5-16 points: You should feel terrible about how little you know about rudimentary gardening.
17-34 points: You should feel terrible about how much you know about baseball.
36-40 points: You should feel terrible about how little you know about math.
Variations on a Theme
By: Emma Baccellieri
All baseball careers offer a narrative. Each comes with its own chronology and set of statistics, and that is enough enough—not enough to guarantee that this narrative will be clear or complete or anything more than the skeleton of a much fuller being, but enough to guarantee that it will be there and it will be something. Those narratives do not have to carry anything. There does not have to be a definite moral or a theme or any sort of deeper meaning; from a distance, usually, there isn’t. But people tend to go looking for these things anyway, and they tend to provide them when they aren’t there. We tell ourselves stories in order to live, and we color in baseball lives in order to prove that they matter.
© Evan Habeeb-USA TODAY Sports
Here is the theme that baseball, collectively, has given to Tim Beckham’s career: that he has never been enough. You can see this, if you’re looking for it, even at the moment where he was most enough. He was the No. 1 overall pick, sure, but not by any consensus. “There was no obvious slam-dunk first overall pick in the 2008 draft, and the Rays finally settled on Beckham and his tools as the best package available,” we wrote in the 2009 Annual. There are lots of things a team can do with the first overall pick, but settling for what’s available isn’t usually how they want it described. And so from there Beckham started a career as a prospect who was never as good as anyone had hoped him to be; a major-league player who was only ever hovering around replacement level; perhaps most damningly, a person who could and would never be Buster Posey.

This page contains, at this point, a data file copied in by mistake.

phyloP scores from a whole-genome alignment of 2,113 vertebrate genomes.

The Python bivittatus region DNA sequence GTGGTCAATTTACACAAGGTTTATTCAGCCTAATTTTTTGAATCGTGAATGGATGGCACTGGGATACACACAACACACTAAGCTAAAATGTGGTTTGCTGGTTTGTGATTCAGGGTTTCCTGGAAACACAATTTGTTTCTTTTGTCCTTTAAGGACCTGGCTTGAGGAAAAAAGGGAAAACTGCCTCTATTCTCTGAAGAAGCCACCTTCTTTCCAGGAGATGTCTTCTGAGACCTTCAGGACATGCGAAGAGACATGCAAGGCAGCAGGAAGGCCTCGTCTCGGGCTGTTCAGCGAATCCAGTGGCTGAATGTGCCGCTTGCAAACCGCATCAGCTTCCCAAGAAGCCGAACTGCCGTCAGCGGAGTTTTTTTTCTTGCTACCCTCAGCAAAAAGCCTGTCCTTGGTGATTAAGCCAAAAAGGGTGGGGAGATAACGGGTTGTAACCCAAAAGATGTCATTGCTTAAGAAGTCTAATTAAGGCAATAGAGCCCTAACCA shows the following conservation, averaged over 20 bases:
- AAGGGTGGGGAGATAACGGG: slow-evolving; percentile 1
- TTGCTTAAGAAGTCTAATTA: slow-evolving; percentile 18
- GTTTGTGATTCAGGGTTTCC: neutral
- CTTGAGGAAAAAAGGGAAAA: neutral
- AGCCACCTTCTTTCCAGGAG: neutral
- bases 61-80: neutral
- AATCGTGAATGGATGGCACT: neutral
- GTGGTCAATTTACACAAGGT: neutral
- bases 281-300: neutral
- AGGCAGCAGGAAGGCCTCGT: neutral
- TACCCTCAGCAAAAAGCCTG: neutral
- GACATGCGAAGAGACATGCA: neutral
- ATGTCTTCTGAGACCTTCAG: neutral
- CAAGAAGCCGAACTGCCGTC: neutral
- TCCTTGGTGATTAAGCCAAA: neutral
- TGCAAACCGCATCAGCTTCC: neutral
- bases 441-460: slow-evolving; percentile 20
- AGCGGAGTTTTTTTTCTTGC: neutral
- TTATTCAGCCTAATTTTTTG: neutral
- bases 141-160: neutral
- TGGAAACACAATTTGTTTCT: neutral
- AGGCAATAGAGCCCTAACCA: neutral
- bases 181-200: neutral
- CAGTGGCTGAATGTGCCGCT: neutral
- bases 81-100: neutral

By this year, Beckham had grown into a largely decent utility infielder who actually exceeded some of the expectations he’d set for himself in the minors. It didn’t matter, because how does anything when this is the underlying theme of your career?
Last week, Beckham was traded to Baltimore, where one narrative was absorbed by another. This week, he has—finally, at last, in some way—been enough. He recorded six hits in six games, three of them home runs. Player of the Week in less than a week! Not just enough, but for once, more than it.